Location: Food and Feed Safety ResearchTitle: A role for the microbiota in the immune phenotype alteration associated with the induction of disease tolerance and persistent asymptomatic infection of Salmonella in the chicken
|LEE, ANNAH - Texas A&M University|
|BORTOLUZZI, CRISTIANO - Texas A&M University|
|PILLA, RACHEL - Texas A&M University|
|Kogut, Michael - Mike|
Submitted to: Microorganisms
Publication Type: Peer Reviewed Journal
Publication Acceptance Date: 11/25/2020
Publication Date: 11/27/2020
Citation: Lee, A., Bortoluzzi, C., Pilla, R., Kogut, M.H. 2020. A role for the microbiota in the immune phenotype alteration associated with the induction of disease tolerance and persistent asymptomatic infection of Salmonella in the chicken. Microorganisms. 8(12). Article 1879. https://doi.org/10.3390/microorganisms8121879.
Interpretive Summary: The chick gut is lined with beneficial bacteria that influence the wellness of the birds in many ways, including helping digest food, making vitamins that the chick uses for health, and stimulating immune function. The pathogen, Salmonella, disrupts the function and number of these beneficial bacteria when it tries to infect the chick. The purpose of this study was to determine what changes to the beneficial bacteria had on function and wellness of the chicks. These results are important to poultry growers who are looking for ways to improve the health of their chicks’ gut so that they can grow better and healthier. Further, this paper describes a way to see what bacteria are growing in the gut of chicks that live in a real chicken house and what Salmonella does to these beneficial bacteria. This will help us understand how these chicks can grow up to have a healthier gut with more beneficial bacteria than chicks without pathogens.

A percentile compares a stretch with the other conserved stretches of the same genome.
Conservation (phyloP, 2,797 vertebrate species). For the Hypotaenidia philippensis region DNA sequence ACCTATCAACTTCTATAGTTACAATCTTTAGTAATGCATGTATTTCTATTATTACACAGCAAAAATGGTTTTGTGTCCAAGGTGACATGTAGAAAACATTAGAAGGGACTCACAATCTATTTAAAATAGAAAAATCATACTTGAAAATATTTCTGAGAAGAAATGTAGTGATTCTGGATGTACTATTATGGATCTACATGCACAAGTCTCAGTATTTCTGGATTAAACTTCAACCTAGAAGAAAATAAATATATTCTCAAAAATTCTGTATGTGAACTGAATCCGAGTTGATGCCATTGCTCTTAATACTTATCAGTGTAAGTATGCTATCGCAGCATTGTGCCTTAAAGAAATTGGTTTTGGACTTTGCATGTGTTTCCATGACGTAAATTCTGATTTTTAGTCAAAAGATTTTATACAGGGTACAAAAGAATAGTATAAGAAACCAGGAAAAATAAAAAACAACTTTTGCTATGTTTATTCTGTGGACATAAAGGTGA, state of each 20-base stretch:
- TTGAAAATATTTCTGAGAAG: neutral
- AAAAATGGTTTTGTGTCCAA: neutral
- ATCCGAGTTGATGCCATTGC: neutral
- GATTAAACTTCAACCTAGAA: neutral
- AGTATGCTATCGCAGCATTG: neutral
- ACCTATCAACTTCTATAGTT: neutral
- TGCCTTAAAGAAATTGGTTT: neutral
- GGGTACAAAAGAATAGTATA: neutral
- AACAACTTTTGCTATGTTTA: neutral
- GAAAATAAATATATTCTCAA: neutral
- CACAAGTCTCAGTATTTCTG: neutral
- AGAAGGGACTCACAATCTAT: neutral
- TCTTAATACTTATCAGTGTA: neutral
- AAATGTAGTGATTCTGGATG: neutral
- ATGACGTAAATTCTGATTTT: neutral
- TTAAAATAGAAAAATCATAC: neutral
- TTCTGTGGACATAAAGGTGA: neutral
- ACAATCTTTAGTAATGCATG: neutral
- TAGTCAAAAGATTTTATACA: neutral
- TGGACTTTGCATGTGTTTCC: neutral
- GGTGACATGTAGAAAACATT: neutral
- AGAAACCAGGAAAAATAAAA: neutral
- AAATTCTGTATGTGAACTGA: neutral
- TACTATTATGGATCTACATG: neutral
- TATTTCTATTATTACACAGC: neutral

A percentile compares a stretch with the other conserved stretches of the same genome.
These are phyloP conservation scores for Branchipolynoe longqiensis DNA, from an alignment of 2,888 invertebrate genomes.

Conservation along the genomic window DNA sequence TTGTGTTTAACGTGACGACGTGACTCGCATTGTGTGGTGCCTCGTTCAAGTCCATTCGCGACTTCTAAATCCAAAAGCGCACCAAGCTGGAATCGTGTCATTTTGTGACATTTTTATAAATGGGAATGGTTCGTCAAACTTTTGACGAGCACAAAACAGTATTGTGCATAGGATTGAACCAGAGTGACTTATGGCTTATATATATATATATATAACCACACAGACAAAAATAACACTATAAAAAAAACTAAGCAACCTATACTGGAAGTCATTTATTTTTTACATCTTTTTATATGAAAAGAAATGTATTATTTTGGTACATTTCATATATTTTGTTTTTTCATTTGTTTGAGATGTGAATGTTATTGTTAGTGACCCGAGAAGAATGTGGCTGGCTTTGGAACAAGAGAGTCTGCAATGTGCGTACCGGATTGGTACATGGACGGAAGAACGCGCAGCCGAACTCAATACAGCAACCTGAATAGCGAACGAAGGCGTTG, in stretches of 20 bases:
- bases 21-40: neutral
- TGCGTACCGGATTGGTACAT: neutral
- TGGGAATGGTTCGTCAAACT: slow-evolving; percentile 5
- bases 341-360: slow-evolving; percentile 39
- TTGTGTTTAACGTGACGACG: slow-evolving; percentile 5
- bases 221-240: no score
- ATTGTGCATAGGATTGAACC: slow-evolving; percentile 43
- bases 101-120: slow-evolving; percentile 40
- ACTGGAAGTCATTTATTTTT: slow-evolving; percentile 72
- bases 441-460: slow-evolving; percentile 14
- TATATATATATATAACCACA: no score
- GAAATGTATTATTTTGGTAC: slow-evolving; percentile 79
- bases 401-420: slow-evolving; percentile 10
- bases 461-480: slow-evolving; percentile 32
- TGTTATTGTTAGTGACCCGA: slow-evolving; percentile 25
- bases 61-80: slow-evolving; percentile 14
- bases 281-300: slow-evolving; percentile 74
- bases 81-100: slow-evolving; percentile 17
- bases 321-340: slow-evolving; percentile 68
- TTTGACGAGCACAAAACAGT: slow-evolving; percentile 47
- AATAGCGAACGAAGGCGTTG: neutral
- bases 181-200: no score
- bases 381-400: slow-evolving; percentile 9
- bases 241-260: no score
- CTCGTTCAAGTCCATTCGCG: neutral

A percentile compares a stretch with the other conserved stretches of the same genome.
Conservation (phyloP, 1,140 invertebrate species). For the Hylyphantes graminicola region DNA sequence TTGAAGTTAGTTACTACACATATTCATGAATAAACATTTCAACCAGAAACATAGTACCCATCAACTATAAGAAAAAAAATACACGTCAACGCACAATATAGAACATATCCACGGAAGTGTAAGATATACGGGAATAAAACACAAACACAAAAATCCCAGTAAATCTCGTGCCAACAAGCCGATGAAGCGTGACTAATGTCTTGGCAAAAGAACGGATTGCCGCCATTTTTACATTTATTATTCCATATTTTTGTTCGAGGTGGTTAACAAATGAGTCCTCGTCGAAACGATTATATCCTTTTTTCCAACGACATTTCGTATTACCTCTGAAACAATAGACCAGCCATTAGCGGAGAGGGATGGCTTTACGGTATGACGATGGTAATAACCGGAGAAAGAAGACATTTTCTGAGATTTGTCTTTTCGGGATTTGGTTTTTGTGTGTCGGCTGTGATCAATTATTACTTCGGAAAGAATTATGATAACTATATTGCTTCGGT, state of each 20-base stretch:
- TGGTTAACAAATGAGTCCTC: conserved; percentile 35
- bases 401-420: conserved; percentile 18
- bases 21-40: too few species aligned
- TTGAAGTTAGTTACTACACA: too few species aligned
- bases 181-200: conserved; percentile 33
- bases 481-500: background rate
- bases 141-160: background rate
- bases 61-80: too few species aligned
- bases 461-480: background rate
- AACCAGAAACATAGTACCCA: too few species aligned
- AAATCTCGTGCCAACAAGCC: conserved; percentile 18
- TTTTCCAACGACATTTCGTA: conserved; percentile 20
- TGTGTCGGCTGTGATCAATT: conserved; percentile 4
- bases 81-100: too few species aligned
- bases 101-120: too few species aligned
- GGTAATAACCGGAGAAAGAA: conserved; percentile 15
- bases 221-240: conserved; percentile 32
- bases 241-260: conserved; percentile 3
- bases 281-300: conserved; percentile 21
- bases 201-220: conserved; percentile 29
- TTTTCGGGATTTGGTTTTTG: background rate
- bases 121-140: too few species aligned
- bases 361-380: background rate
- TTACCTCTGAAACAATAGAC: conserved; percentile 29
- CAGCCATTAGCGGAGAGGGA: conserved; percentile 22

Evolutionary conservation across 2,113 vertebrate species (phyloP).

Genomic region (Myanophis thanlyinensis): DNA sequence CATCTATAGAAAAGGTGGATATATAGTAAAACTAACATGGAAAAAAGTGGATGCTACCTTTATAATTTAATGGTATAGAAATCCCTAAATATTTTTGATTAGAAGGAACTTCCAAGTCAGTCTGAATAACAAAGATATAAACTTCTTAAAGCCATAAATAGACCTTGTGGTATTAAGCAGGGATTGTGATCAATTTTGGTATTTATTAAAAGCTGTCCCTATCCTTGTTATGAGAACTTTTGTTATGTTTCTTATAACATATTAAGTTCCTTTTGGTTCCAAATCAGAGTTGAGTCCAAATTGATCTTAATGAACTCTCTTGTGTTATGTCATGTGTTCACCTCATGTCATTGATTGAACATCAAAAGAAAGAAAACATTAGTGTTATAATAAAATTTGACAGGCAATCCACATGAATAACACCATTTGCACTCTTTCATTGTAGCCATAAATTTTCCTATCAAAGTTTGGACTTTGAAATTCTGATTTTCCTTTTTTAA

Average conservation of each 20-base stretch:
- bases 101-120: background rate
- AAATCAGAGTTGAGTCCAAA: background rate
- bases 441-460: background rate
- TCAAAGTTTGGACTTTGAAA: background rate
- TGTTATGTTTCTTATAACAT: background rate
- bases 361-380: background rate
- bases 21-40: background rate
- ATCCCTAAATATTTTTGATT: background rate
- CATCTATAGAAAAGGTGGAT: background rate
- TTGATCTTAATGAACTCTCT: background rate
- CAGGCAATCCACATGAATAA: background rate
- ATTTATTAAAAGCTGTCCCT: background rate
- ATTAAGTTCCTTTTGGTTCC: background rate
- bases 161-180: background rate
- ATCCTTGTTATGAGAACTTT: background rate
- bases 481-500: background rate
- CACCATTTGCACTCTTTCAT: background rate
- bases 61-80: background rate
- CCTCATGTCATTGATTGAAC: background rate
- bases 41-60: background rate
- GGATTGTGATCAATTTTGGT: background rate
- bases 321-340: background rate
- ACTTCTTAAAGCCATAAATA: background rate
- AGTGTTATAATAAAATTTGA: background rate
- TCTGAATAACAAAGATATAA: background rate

Technical Abstract: Previous studies have shown an immune phenotype reprogramming event occurring between days 2 and 4 in the ceca post-Salmonella challenge. To evaluate the involvement of the cecal microbiota in the phenotype reprogramming, we evaluated how the addition of antibiotics will affect the cecal microbiome. Therefore, the objective of this study was to determine if the antibiotic-mediated changes in the microbiota composition influenced the immune reprogramming induced by S. Enteritidis infection of the chicken cecum. A total of 112 fertile eggs were obtained for each experiment, repeated for a total of three separate times. The ceca and cecal contents were collected on days 2 and 4 post-infection for mRNA expression TaqMan assay and 16S rRNA gene microbiome sequencing, respectively. The results demonstrate the effects of bacitracin on cecal composition and its interaction with Salmonella Enteritidis in young chicks. There is a phenotype change in the Salmonella challenged ceca due to the shifting microbiota from including bacitracin: the phenotypic reprogramming has been altered by adding bacitracin, indicating the addition of bacitracin during infection eliminates the phenotypic reprogramming. These data demonstrate the involvement of the microbiota in reprogramming immune phenotype (disease resistance to disease tolerance) induced by Salmonella in the chicken cecum.